Interferon-Free 3D Treatment for Hepatitis C Works Fast
JANUARY 11, 2017
Patients with hepatitis C virus who are treated with ombitasvir, paritaprevir, and ritonavir along with dasabuvir appear to attain sustainable viral suppression in less than 12 weeks, according to the results of a recent study.
Saleh Ali Alqahtani, MBBS, of Johns Hopkins University, and colleagues conducted a post hoc analysis to learn whether or not the length of time it took to attain initial viral suppression is related to sustained virologic response (SVR) rates for patients receiving the so-call 3D treatment, with or without ribavirin.
Ombitasvir, paritaprevir, and ritonavir are each direct-acting antiviral agents (DAAs), and the treatment with all three is known as the 3D regimen. The researchers report that six previously conducted phase 3 trials have shown SVR rates of 92% to 99% in patients infected with hepatitis C genotype 1. For the present study, the researchers used the information gathered in those previous trials—SAPPHIRE-I, SAPPHIRE-II, PEARL-II, PEARL-III, PEARL-IV, and TURQUOISE-II—to examine both the association between time to viral suppression and SVR at week 12 (SVR12). Data also revealed the possibility of an association between baseline characteristics and time to viral suppression. There was a combined total of 2,027 patients included in the current analysis.
The team found that “achievement of SVR12 was not affected by the time to viral suppression” regardless of whether or not patients had cirrhosis. Some baseline characteristics, however, did impact the length of time it took for patients to reach viral suppression. Those characteristics included: higher baseline hepatitis C RNA level, the presence of cirrhosis, prior treatment with pegylated IFN (pegIFN) and ribavirin, genotype 1b subtype, and being over the age of 60 years.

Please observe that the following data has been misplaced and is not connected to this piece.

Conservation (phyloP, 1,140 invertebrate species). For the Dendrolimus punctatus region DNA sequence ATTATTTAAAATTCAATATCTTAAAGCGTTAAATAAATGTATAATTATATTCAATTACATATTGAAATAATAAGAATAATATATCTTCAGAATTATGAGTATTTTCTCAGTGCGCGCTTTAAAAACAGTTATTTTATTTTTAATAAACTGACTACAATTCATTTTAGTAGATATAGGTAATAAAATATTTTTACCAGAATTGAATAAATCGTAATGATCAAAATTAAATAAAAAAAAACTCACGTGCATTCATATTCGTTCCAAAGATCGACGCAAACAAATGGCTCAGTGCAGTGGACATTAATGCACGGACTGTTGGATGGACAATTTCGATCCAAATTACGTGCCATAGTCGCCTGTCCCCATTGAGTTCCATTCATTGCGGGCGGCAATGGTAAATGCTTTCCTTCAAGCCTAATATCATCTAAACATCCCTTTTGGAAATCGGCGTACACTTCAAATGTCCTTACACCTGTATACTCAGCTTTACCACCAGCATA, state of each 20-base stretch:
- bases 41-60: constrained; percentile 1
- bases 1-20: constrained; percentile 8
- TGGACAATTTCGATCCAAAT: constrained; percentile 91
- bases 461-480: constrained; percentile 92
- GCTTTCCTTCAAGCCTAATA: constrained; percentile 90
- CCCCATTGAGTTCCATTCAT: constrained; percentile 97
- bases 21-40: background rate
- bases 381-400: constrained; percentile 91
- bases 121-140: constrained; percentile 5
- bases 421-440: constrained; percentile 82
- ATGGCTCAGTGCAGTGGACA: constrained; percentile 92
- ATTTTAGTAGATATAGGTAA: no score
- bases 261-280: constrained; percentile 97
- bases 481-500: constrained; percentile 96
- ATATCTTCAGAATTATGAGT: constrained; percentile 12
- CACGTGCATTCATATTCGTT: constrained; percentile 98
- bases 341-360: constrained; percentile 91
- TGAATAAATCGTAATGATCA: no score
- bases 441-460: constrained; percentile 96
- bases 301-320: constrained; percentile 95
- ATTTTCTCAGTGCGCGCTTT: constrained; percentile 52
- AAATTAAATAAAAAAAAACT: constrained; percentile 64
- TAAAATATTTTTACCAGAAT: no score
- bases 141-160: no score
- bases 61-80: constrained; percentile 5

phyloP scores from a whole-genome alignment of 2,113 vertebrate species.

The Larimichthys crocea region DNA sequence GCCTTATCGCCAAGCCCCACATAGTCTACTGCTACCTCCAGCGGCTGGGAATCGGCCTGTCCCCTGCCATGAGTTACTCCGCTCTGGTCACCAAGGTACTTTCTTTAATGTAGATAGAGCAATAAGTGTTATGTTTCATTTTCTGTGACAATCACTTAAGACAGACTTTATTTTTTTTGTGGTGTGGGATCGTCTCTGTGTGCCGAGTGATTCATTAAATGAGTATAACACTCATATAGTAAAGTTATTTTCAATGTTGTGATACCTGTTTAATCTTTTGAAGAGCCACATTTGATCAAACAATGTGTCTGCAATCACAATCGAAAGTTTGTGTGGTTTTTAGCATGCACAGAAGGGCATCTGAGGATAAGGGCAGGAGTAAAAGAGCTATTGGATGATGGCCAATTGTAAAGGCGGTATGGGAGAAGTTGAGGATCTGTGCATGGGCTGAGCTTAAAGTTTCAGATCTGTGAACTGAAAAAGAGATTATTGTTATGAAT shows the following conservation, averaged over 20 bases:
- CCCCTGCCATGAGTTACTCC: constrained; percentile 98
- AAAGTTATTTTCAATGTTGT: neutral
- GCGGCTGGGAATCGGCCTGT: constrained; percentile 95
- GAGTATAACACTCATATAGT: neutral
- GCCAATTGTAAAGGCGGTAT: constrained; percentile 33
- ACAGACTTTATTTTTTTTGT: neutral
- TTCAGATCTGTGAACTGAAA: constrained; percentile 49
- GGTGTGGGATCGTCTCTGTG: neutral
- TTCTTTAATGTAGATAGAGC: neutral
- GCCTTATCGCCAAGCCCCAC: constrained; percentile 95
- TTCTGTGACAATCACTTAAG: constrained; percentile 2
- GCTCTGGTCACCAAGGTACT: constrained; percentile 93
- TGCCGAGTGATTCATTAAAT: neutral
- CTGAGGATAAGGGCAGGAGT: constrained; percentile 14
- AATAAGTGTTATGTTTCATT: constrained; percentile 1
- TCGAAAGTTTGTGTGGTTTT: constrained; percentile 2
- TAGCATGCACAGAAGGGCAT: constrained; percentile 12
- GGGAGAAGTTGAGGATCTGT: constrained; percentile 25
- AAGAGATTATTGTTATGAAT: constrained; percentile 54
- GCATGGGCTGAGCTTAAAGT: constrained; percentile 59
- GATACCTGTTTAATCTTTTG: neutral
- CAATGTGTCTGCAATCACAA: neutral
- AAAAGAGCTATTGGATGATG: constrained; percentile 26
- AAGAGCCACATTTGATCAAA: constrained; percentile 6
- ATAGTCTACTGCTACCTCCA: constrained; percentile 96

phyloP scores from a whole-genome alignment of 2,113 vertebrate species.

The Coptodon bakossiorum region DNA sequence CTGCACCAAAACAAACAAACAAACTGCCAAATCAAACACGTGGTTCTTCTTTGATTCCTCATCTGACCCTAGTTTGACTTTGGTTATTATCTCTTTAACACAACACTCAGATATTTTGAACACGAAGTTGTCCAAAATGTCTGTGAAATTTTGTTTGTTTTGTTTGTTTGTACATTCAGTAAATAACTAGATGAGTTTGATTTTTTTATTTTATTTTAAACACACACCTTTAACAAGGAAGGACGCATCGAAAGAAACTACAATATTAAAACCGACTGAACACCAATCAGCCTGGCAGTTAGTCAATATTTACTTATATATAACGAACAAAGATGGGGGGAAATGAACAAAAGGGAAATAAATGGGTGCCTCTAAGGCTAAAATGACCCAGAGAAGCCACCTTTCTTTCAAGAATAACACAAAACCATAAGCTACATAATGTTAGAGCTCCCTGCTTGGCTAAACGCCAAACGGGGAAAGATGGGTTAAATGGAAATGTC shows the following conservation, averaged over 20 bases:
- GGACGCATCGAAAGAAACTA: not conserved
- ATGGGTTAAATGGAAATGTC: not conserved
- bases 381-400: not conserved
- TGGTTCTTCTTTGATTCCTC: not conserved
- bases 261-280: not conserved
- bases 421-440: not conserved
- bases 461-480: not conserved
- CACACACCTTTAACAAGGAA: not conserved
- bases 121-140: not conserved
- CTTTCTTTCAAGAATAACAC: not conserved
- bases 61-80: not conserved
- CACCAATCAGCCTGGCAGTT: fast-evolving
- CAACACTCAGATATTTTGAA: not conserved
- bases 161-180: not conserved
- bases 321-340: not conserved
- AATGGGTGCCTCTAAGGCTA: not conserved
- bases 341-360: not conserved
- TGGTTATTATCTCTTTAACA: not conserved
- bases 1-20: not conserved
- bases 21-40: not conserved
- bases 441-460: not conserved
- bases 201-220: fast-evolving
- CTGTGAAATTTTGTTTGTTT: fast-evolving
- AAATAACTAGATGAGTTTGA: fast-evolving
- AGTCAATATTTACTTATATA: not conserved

While there were some characteristics that lengthened the time to viral suppression, “the magnitudes of the effects were small and did not impact subsequent achievement of SVR12.” Additionally, the researchers were surprised to find that patients with hepatitis C genotype 1b took longer to achieve viral suppression.
Patients with cirrhosis experienced a longer time to viral suppression—which could be due to multiple factors, the researchers noted. For example, increased collagen could cause portosystemic shunting. Cirrhosis could also interfere with immune system function. Older patients may have less blood flow to the liver or have blunted adaptive response. Any of these components could explain the longer time to viral suppression.
“The interferon-free 3D regimen of ombitasvir/paritaprevir/ritonavir + dasabuvir appears sufficiently potent to achieve both rapid and sustainable viral suppression, which may permit treatment durations shorter than 12 weeks in select patient populations,” the team concluded.
The study, “Time to viral suppression is not related to achievement of SVR12 in HCV GT1-infected patients treated with ombitasvir/paritaprevir/ritonavir and dasabuvir with or without ribavirin,” was published in the Journal of Viral Hepatitis.
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